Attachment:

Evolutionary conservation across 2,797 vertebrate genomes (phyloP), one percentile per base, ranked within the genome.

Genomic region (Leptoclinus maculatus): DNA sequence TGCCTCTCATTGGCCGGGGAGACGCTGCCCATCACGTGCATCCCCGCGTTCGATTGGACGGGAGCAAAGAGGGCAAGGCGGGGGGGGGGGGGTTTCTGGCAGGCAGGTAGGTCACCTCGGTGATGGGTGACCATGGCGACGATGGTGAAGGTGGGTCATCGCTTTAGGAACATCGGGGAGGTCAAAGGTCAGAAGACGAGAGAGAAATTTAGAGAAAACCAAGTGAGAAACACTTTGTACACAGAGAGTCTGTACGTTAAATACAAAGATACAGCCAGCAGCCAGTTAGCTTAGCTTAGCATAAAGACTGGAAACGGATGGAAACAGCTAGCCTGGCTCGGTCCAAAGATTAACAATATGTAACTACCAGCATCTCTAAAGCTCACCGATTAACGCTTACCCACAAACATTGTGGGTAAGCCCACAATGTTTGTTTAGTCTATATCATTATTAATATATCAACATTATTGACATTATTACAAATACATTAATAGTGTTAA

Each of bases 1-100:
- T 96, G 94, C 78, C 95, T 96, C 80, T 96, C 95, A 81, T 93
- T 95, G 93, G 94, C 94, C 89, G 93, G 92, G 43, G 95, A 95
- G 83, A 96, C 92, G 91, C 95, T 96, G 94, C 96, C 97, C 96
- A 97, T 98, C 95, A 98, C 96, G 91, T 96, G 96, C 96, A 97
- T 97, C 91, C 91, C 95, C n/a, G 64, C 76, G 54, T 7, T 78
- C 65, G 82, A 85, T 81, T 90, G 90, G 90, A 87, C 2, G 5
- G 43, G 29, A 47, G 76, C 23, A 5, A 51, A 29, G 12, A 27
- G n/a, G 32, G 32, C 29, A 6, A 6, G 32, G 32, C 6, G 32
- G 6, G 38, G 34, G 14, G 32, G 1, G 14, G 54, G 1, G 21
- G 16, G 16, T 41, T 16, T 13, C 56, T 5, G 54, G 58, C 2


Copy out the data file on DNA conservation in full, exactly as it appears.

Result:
Evolutionary conservation across 2,797 vertebrate genomes (phyloP), one percentile per base, ranked within the genome.

Genomic region (Leptoclinus maculatus): DNA sequence TGCCTCTCATTGGCCGGGGAGACGCTGCCCATCACGTGCATCCCCGCGTTCGATTGGACGGGAGCAAAGAGGGCAAGGCGGGGGGGGGGGGGTTTCTGGCAGGCAGGTAGGTCACCTCGGTGATGGGTGACCATGGCGACGATGGTGAAGGTGGGTCATCGCTTTAGGAACATCGGGGAGGTCAAAGGTCAGAAGACGAGAGAGAAATTTAGAGAAAACCAAGTGAGAAACACTTTGTACACAGAGAGTCTGTACGTTAAATACAAAGATACAGCCAGCAGCCAGTTAGCTTAGCTTAGCATAAAGACTGGAAACGGATGGAAACAGCTAGCCTGGCTCGGTCCAAAGATTAACAATATGTAACTACCAGCATCTCTAAAGCTCACCGATTAACGCTTACCCACAAACATTGTGGGTAAGCCCACAATGTTTGTTTAGTCTATATCATTATTAATATATCAACATTATTGACATTATTACAAATACATTAATAGTGTTAA

Each of bases 1-100:
- T 96, G 94, C 78, C 95, T 96, C 80, T 96, C 95, A 81, T 93
- T 95, G 93, G 94, C 94, C 89, G 93, G 92, G 43, G 95, A 95
- G 83, A 96, C 92, G 91, C 95, T 96, G 94, C 96, C 97, C 96
- A 97, T 98, C 95, A 98, C 96, G 91, T 96, G 96, C 96, A 97
- T 97, C 91, C 91, C 95, C n/a, G 64, C 76, G 54, T 7, T 78
- C 65, G 82, A 85, T 81, T 90, G 90, G 90, A 87, C 2, G 5
- G 43, G 29, A 47, G 76, C 23, A 5, A 51, A 29, G 12, A 27
- G n/a, G 32, G 32, C 29, A 6, A 6, G 32, G 32, C 6, G 32
- G 6, G 38, G 34, G 14, G 32, G 1, G 14, G 54, G 1, G 21
- G 16, G 16, T 41, T 16, T 13, C 56, T 5, G 54, G 58, C 2